Wednesday, September 27, 2023

Botswana urged to embrace land restoration commitments to reverse land degradation

A report which explores the cross-sectoral linkages of land-water-energy (LWE) systems that can be used to leverage progress towards achieving land degradation neutrality (LDN) highlights that Botswana should embrace commitments to better manage and restore land resource.

This claim is contained in a report titled: “Regional Thematic Report for Southern Africa Leveraging the Land, Water and Energy Nexus in SADC” published for the United Nations Convention to Combat Desertification (UNCCD).

This Global Land Outlook regional thematic report, which analysed land uses in the Southern African Development Community (SADC), states that Botswana must integrate water management and conflicting water needs into land restoration commitments. “Botswana, DRC and Madagascar should consider the integration of water management and conflicting water needs into land restoration commitments,” reads part of the report.

Land degradation is stressing Botswana’s arable lands and pastures which are critical for food production, livelihoods, and the production and provision of other ecosystem goods and services.

The Global Land Outlook (GLO) study also notes that Botswana’s percentage of land restoration commitments relative to total land area is relatively low. Botswana has a total of 17 commitments to address land-water-energy (LWE) systems which is the lowest in the SADC region. Tanzania has the highest number of commitments, 31 in total, followed by Zambia 27, Zimbabwe 26, Malawi 25, Madagascar and Lesotho 24.

Despite that shortcoming, the report notes that Botswana has given prominence and is leading in response measures to address land cover changes commitments, soil organic carbon commitments, land productivity changes, and energy related commitments. More concerning is that Botswana has zero water management commitments yet the World Resource Institute predicts that the country will see the biggest water crisis between 2020 and 2040.

“Land cover commitments were those which would improve land cover through various mechanisms; Land productivity commitments would improve land productivity; Soil organic carbon commitments would improve soil organic carbon; Water commitments would improve water management; and Energy commitments would move countries towards a low-carbon economy,” states the report.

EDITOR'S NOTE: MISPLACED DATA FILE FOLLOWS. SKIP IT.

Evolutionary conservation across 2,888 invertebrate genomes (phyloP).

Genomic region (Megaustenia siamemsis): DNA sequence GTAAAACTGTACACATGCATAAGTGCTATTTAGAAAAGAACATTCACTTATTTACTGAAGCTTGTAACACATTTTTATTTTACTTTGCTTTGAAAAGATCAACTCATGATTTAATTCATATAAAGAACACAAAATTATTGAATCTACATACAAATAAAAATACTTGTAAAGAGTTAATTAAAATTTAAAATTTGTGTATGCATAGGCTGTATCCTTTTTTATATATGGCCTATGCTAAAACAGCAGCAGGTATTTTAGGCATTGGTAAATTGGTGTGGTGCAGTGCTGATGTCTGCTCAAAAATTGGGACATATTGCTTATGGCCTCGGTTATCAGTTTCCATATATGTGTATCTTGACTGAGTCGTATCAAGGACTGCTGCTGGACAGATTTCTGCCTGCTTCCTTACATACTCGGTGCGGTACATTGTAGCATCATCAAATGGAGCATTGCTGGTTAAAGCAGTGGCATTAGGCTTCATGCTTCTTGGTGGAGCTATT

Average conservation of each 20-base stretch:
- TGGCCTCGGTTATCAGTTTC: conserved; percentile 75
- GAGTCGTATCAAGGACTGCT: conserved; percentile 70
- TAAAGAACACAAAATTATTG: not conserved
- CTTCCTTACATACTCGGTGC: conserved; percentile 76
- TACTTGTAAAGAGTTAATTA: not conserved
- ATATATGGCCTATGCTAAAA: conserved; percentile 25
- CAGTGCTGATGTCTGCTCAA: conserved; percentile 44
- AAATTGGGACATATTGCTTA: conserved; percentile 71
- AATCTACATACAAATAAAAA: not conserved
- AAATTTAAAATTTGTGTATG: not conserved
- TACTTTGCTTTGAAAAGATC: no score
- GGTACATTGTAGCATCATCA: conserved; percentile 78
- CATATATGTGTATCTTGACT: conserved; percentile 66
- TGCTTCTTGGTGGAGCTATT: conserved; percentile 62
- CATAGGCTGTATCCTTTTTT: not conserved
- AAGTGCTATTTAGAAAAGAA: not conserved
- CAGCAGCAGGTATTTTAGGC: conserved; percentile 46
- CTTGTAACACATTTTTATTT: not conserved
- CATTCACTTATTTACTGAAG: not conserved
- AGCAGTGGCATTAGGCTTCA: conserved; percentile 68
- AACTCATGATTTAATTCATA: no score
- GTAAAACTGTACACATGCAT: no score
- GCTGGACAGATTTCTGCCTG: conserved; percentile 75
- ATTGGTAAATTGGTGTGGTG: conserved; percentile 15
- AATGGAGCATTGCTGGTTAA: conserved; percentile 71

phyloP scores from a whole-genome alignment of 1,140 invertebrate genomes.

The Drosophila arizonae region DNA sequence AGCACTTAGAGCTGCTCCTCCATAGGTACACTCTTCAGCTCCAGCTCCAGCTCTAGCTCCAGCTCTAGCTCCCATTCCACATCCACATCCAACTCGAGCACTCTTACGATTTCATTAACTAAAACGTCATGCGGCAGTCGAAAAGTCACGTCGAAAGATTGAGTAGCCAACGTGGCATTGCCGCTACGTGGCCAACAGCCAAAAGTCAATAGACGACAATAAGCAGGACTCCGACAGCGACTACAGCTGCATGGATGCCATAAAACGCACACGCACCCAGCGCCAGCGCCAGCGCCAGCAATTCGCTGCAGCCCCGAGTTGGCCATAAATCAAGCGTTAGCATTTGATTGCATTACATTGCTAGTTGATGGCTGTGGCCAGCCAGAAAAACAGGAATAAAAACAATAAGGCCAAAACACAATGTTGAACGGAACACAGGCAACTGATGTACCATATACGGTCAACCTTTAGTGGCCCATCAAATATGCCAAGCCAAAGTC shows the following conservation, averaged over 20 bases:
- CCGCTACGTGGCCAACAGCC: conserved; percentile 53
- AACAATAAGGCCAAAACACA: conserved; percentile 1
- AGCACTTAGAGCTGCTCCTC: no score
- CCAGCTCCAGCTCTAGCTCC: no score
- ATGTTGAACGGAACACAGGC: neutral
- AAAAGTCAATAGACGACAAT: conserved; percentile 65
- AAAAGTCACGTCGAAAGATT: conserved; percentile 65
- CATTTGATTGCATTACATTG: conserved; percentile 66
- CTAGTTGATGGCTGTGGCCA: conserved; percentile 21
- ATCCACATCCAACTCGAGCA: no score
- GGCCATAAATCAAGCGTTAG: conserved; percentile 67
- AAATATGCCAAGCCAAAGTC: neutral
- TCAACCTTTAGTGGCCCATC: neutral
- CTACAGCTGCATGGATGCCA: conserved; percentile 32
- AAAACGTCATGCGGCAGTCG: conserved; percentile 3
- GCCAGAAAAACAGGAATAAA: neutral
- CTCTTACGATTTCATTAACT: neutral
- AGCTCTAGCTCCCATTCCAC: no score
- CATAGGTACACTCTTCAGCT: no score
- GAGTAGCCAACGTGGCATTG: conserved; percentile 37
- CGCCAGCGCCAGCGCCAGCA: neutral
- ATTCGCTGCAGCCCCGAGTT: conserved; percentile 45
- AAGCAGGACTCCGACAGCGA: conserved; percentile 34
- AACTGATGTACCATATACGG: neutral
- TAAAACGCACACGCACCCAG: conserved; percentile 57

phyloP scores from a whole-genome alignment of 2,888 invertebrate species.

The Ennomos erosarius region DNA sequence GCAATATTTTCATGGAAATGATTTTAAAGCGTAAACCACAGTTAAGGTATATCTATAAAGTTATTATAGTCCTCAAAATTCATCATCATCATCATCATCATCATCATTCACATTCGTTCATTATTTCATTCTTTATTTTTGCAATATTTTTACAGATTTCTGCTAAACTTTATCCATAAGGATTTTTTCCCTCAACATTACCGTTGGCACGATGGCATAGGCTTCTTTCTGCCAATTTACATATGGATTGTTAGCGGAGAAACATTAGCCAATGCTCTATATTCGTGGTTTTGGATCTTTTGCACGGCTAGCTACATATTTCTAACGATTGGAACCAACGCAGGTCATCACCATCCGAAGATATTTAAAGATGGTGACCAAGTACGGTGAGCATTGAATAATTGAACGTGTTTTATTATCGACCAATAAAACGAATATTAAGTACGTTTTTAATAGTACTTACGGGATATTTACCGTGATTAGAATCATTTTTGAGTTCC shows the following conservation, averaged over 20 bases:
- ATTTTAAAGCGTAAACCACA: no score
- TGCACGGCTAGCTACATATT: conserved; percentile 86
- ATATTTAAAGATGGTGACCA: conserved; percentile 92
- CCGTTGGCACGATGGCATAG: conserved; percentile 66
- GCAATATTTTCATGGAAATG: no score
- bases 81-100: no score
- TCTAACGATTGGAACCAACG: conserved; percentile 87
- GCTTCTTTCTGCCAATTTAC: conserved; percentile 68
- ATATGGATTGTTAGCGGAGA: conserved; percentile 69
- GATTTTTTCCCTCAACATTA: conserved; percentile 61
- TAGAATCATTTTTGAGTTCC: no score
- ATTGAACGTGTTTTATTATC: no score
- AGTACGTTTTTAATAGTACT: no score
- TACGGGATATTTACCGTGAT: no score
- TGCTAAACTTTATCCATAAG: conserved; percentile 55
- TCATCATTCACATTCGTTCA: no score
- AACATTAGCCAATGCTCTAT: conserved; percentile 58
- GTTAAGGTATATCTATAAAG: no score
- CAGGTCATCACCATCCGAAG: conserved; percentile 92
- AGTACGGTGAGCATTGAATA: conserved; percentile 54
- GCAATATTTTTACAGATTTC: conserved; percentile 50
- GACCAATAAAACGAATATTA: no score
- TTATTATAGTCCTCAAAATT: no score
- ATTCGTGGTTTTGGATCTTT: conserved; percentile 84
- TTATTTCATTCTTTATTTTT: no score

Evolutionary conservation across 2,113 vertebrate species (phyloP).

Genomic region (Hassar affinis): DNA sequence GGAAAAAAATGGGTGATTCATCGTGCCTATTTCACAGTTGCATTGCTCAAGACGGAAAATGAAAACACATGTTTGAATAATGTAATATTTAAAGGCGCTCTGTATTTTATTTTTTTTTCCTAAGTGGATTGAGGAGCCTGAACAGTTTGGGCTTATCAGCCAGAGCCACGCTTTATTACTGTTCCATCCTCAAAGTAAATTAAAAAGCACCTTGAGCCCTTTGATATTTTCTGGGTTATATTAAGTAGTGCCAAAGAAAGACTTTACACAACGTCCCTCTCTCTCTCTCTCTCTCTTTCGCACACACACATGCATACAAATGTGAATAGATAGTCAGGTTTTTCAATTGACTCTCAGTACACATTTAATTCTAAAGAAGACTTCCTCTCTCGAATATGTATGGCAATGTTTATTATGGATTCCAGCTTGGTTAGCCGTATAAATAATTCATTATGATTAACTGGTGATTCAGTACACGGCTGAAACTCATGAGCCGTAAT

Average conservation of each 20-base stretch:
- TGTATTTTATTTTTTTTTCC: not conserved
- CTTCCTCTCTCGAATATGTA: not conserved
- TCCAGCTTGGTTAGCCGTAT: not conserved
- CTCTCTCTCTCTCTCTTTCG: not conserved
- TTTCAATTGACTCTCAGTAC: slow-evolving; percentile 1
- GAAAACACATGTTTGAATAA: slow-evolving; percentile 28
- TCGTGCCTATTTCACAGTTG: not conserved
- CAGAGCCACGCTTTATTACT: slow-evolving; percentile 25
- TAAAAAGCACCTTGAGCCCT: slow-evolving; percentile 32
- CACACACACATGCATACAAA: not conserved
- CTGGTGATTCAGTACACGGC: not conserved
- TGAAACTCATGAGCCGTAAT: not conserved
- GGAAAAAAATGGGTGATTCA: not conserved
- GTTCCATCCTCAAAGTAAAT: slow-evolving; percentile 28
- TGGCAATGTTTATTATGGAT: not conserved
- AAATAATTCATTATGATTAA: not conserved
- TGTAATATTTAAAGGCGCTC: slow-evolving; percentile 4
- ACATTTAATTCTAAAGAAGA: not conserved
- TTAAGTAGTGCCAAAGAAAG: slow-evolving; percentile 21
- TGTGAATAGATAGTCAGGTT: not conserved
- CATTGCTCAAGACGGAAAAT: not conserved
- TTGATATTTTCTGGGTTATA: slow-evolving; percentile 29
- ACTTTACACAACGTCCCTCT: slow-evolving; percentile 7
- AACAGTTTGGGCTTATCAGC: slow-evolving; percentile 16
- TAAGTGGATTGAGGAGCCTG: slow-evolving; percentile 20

Statistics on land degradation are complex and difficult to come by in Botswana, but assessments show that 91, 000km2 or 15.5% of Botswana is affected by land degradation or desertification. Furthermore, the annual cost of land degradation in Botswana is estimated at P3.5 billion.

On several occasions, the Minister of Environment, Natural Resources Conservation and Tourism, Philda Kereng reiterated that land degradation is a major cause of the declining agricultural and rangeland productivity in Botswana. She blamed land degradation on overgrazing, excessive cutting of tress and over exploitation of forest and land resources.

“If not controlled it will lead to the deterioration of biodiversity and food security in the country,” she said back then.

However the environment ministry has made considerable efforts to domesticate and implement United Nations Convection to Combat Desertification Convention. The country’s National Action Programme also presents strategy for desertification, land degradation and drought prevention and mitigation. Through the Department of Forestry and Range Resources (DFRR), the environment ministry embarked on a project to restore degraded land and soil in order to achieve land degradation neutrality (LDN).

Sustainable Development Goal (SDG 15.3) states that “by 2030, combat desertification, restore degraded land and soil, including land affected by desertification, drought and floods, and strive to achieve a land degradation-neutral world.” This target is a great prospect for Botswana to curb the budding threats of land degradation and to reap numerous socio-economic benefits.

Overall, the report notes that “regardless of which type of future scenario is projected, the SADC region is going to experience strong pressures on land and land-based resources, exacerbated by various physical and social stressors.


Read this week's paper